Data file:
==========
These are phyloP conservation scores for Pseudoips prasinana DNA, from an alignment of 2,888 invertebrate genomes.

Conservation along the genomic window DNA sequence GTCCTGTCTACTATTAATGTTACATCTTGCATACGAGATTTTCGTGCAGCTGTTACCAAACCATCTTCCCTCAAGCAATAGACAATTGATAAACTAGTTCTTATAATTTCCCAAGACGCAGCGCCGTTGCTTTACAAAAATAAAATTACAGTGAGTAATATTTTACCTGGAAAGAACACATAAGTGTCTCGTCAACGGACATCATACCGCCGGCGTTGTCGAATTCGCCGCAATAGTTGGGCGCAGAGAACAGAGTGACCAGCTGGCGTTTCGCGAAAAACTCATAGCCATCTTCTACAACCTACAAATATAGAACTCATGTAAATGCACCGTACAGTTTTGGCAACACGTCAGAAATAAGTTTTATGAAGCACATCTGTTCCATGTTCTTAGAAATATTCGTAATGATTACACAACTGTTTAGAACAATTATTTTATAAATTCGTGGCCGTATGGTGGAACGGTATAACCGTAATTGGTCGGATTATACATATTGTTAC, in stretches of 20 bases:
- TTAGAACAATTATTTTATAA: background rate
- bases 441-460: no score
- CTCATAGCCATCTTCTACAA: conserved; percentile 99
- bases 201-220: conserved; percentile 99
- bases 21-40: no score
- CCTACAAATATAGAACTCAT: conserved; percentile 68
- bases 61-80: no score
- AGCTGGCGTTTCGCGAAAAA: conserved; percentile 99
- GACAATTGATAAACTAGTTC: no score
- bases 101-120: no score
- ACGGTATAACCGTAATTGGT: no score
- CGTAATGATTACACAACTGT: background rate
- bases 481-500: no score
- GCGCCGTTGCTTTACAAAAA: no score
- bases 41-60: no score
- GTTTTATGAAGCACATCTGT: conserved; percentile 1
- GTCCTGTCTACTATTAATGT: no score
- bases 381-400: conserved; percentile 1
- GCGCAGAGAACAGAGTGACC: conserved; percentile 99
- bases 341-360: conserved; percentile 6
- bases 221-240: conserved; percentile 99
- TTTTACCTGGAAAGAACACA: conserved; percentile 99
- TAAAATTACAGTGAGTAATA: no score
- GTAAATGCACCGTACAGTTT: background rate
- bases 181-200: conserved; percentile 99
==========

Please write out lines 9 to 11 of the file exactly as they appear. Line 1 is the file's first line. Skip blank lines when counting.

- bases 61-80: no score
- AGCTGGCGTTTCGCGAAAAA: conserved; percentile 99
- GACAATTGATAAACTAGTTC: no score